I Changed My Mind About Sleep Training – I Wish I’d Never Let My Baby Cry It Out


In a previous post I discussed sleep training my then 4 month son with the overly pushed and controversial Cry It Out (CIO) technique. As I mentioned, it worked – however, only temporarily. Right around the 6 month mark, my son was still getting up about two+ times a night to nurse. I thought nothing of it, until it was brought to my attention that he physically didn’t need milk in the middle of the night and should be sleeping through the night. So, once again I was told by my pediatrician to do another round of sleep training with Cry It Out.

Doctors seem to be all about it and there is a lot of (mis)information out there saying it’s safe and completely harmless. Regardless, it just never really felt right to me as a mother. I did it somewhat successfully the first time around. But, I’ve got to tell you, hearing my baby cry and not tend to his needs, went against every natural instinct and has left me with a tremendous feeling of guilt (but, get use to that feeling as a mother, right?!). Beyond that, I felt completely sick to my stomach, sometimes even days after a night of stressful tears. I still cringe and want to cry myself just thinking about the times I let him cry. Honestly, I only did it the second time around because my husband was sold on CIO (total extinction method) and believed that we were doing him a disservice by going into his room to check on him.

Needless to say, this was a nightly battle between us. It wasn’t until a family psychologist told us that studies prove the drawbacks of letting your baby cry – you’re actually doing the opposite of what you think you’re doing – you are creating needy children. After hearing that, he was finally on board to no longer let him cry it out, and was okay with me going in to tend to his needs. Thank goodness for that, but I can’t help but feel completely terrible about all the times beforehand.

Shame on me for blindly following our pediatrician’s suggestion without doing more research on sleep training myself, before going down that controversial path. And, shame on me for not doing what felt natural for me to do in the first place. If I had to do it all over again, I no doubt would have done it differently and most likely would’ve followed the Positive Routines with Bedtime Fading technique.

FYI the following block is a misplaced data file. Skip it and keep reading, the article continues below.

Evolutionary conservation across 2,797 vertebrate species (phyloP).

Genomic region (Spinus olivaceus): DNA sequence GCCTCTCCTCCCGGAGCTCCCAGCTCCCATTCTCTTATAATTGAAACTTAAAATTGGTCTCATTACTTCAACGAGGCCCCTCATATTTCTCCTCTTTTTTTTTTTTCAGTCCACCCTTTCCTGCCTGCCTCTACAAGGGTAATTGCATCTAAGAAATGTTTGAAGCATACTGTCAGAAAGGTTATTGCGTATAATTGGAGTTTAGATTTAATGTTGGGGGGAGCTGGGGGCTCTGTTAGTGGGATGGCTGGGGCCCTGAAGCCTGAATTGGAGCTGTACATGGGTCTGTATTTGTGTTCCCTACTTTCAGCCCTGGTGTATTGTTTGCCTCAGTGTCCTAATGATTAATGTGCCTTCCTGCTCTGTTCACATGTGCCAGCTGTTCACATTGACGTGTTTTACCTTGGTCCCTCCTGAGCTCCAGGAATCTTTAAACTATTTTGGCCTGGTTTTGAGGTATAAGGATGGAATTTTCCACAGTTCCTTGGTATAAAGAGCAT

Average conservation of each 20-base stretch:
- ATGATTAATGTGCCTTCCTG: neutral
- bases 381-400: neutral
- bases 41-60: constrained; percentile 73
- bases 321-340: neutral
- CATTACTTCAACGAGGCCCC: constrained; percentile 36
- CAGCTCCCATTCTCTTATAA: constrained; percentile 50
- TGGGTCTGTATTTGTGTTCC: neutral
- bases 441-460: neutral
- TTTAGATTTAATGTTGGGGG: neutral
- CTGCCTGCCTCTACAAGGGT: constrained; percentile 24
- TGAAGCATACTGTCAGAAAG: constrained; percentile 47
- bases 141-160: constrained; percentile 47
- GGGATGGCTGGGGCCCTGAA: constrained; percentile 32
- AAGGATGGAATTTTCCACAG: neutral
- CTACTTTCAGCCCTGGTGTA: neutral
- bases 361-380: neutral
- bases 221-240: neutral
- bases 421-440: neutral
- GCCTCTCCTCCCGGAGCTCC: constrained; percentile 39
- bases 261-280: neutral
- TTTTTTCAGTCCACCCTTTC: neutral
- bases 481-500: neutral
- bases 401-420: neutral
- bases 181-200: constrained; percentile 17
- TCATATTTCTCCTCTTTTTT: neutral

bedtime fading

Presently, my son is able to fall asleep on his own – which is the purpose of sleep training, so I’ve that going for me. But, I’m still not out of the woods. The main issue I’m now dealing with is him occasionally not being able to soothe himself back to sleep when he does wake up in the middle of the night. I was spoiled with my daughter who took a pacifier and loved her lovey. My son is different – he doesn’t have an attachment to anything other than me. But, if he’s anything like my daughter, he won’t consistently sleep through the night for 12 consecutive hours until I stop nursing altogether. But, I’ve got to figure this out – “wearing” his loveys during the day so they smell like me and he’s new musical pull toy, just aren’t doing the trick. So, night weaning my next step. Hopefully this will be successful.

Bottom line, my new philosophy is to just do what feels right as a mother – to follow my natural instinct. You can read and read and read until you’re blue in the face and wind up even more anxious and confused than you were in the first place, or you can just do what your natural instinct as a mother tells you is right for you and your child. Additionally, I’ve learned that overly involving your husband into too many child related decisions, when you already know in your gut what feels right, isn’t always the best move. So, if you just need some moral support and reassurance about what you’re planning to do – just talk to a girl friend who’s in a similar situation to get the backing you need. Men just don’t seem to understand a mother’s intuition – to be fair, how could they?

Here’s my thinking; I really don’t care how tired I may be – they’re only small and oh-so-very-dependent on you for such a short period of time. So, I just decided to suck it up, tend to my son whenever he cries, give him what he needs (even if that is just a quick, little, comforting nursing session) and just pump myself full of coffee the following day. I’ll survive. He’ll be happier. I’ll be less stressed. And we’ll all be better for it. I may be overly tired, but let’s be honest, what mother isn’t when you have little ones that need you? I know I’m not the best person to take sleep advice from, but what I do know is that a happy mama comes from knowing that your baby’s needs are being met, and having the confidence that they’ll be better off in the long run because of it, is the very peace of mind I needed. Moral of the story, trust your motherly instincts – most likely it’s what’s best for you and your baby.


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